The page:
“From high heels to gumboots”

Kgomotso Ramatlo has swapped her high heels for gumboots and is not looking back.

The saying that “luck is what happens when preparation meets opportunity” is attributed to Roman philosopher Seneca.  Kgomotso knows very well that had she been underprepared, she would definitely have missed out on the opportunity to supply a formal market.

Formal markets are notoriously difficult to penetrate for smallholder farmers, as the conditions are often onerous and challenging for them. It was a determined move that opened the door for Kgomotso in her first attempt.

For 15 years she worked for a bank, starting off as a receptionist and landing up as a Manager of Small Enterprises. However, for most of that time she dreamed of becoming a farmer.

This passion was sparked by childhood memories of helping her grandmother produce the vegetables that fed Kgomotso and her siblings. Her grandmother “grew anything she could get her hands on,” and her garden was a refuge in which Kgomotso would hide to find the solitude that, as a loner, she craved.

By the time she was retrenched in mid-2019, she had spent several years researching how best to make the career change.  “I found out all that I could, which included spending a lot of time with a friend who had already gone from the corporate world to farming,” she remembers. “I realised that to be successful, I would have to make it a career, not a hobby.

“The retrenchment was the push I needed to swop my high heels for gumboots and go for it,” she says, laughing.

Research and education embolden her to find markets even before her farm grew large enough.

The first meeting at Savemore landed her a wholesale client. “The fresh produce manager said they had no spinach on the shelves, as other supplies had let them down. He asked if I could supply 500 bunches the next morning, picked that same morning.”

Businesswoman that Kgomotso is, she quickly moved things into place. Her business records to enable supply and efficient payments were available. Opportunity was meeting her where she was prepared.  

Kgomotso hired extra workers and the next morning they worked flat out. By 10am, they were able to harvest 300 of the bunches. “Instead of arriving late, I decided to take those 300 bunches to Savemore and tell him the rest were coming within hours. I fulfilled the order, and he was really pleased,” she said.

Kgomotso chose to study Vegetable Production at Buhle because it offered practical experience, but the greatest investment to her business may have been engaging Buhle’s Farmer Support division as mentors after graduation.

“Mentorship has been my biggest form of support. The guys at Buhle have been amazing, and our class has a WhatsApp group in which we chat and share information, which helps me a lot.”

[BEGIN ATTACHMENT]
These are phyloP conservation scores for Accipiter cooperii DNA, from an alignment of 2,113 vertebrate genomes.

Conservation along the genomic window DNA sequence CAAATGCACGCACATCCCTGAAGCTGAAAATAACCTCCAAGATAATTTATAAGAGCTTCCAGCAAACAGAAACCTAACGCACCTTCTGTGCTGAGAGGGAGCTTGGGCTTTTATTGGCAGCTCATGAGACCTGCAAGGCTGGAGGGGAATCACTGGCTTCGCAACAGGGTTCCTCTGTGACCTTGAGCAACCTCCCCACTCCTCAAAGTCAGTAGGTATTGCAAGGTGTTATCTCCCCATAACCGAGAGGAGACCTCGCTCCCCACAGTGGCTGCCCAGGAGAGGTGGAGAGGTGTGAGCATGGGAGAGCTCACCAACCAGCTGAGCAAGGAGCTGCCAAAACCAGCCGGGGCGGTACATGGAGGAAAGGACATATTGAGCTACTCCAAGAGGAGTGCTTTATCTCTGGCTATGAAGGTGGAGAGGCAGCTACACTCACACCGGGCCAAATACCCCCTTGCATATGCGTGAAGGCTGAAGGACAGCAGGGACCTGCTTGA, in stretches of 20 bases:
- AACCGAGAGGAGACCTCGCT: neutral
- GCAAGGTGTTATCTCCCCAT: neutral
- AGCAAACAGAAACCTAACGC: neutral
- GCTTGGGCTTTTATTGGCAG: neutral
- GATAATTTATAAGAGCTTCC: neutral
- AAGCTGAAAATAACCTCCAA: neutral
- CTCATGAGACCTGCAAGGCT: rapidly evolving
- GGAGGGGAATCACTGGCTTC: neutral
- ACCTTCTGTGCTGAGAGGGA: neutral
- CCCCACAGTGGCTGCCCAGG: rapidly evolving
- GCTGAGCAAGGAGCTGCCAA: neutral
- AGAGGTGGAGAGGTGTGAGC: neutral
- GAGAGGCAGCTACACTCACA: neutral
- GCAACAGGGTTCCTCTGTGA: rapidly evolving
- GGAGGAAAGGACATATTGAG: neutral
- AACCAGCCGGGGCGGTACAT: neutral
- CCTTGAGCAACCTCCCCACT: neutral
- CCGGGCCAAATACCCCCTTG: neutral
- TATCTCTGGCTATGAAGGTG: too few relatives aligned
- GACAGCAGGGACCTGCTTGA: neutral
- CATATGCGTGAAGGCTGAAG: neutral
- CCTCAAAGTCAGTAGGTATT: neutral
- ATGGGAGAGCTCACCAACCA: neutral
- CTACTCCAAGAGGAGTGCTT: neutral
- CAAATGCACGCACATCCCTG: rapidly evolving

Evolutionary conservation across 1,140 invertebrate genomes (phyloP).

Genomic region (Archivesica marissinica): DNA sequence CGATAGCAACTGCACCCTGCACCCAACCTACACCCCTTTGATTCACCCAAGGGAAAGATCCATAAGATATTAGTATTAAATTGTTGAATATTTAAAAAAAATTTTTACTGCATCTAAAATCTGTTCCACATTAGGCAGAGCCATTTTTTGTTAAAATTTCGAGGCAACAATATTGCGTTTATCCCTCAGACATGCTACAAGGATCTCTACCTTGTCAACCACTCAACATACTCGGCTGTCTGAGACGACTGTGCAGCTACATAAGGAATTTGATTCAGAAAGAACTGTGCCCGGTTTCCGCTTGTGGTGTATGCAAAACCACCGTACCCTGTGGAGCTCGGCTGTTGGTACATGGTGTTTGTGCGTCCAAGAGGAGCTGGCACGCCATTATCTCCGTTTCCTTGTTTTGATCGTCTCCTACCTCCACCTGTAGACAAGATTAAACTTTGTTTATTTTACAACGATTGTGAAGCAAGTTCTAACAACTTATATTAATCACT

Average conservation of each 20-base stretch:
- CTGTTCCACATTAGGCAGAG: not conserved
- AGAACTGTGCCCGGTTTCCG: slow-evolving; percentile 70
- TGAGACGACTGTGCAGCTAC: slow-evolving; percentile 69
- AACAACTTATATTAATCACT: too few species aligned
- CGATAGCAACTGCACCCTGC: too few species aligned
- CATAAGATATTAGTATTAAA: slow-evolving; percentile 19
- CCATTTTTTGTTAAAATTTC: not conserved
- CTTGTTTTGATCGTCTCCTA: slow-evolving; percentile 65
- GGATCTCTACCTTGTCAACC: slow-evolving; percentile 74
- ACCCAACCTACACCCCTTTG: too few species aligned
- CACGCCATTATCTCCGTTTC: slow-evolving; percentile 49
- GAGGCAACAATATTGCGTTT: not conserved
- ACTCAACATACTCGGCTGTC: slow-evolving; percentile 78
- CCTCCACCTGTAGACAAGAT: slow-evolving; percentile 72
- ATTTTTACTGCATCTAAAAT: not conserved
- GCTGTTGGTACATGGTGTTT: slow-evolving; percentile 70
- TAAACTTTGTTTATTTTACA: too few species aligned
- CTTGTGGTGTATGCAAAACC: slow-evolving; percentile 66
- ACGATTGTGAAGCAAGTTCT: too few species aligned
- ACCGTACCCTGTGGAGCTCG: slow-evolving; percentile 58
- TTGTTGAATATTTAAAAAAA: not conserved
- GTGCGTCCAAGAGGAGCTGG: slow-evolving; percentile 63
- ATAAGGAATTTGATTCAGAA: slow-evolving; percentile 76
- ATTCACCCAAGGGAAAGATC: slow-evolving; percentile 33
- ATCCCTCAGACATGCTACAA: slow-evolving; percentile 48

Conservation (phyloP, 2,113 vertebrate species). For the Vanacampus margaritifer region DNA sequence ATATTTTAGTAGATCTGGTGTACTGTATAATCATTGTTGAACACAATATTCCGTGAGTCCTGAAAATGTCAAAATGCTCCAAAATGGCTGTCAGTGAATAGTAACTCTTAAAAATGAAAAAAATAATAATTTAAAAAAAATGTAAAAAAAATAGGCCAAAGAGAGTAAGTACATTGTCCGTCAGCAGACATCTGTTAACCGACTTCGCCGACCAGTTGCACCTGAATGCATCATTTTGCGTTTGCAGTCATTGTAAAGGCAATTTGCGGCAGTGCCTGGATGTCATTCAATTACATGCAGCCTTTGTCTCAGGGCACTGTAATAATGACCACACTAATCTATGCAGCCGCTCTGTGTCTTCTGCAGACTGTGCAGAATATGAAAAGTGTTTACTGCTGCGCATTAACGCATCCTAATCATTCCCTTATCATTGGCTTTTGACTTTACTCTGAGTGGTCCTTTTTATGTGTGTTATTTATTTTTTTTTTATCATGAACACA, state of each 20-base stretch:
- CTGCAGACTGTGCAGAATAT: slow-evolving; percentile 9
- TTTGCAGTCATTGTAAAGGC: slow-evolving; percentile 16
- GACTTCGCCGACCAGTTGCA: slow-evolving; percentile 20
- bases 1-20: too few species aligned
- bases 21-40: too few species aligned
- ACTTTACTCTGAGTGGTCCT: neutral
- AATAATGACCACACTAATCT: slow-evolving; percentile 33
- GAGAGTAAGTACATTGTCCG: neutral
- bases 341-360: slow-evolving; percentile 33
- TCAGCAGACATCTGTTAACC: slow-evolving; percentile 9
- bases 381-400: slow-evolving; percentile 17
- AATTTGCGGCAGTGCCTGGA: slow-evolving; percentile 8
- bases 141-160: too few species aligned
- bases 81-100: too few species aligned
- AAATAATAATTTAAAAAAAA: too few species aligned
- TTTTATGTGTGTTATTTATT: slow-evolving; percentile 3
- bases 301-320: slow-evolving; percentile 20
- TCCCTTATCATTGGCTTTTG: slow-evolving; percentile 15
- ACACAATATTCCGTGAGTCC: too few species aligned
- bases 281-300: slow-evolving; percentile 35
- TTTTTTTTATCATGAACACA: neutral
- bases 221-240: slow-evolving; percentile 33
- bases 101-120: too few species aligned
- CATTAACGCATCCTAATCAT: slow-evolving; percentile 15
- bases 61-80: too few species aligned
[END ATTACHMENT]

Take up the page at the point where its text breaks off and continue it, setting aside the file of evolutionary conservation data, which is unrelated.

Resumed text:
After her graduation in November 2019, and using her savings, she began leasing five hectares of land in Brakpan, Gauteng. She self-funded the costs of leasing the land, preparing it and setting up an irrigation system. “I was lucky to find someone prepared to lease their land at a reasonable fee,” she says.

Working on two of her five hectares, at her latest harvest Kgomotso was producing 600kg of sweet potatoes and 1000 – 1500 bunches spinach weekly. This was just six months after she started out.

In recent months, in response to market needs, she has expanded commodities to include cabbage and beetroot.

The farm supports two permanent and up to eight seasonal workers.

“My plan is to produce 5000 bunches of spinach a week, but one of the most important things I’ve learnt is to start with what will work and grow from there,” she says. “There’s no point in planting 20 hectares and then being devastated because you don’t know enough and your harvest fails.”

 Many aspiring farmers ask her if they need training. “I tell them it makes a huge difference,” she says.

Over the past few months she has relied on the technical skills to steady her through tough times. She is currently ploughing all her profits back into her farm, closely following her 12-month business plan.

Loans and grants are increasingly tough to find, she said. “A rosy picture has been painted of the support available to black women farmers, but it’s not the truth. I knocked on so many doors, but I’m realising I’m on my own.”

Her advice to other new farmers it to “pace yourself and start out small”.

More than anything else, farmers need to do meticulous research, understanding every aspect of farming to maximise their production and make a profit.

ENDS

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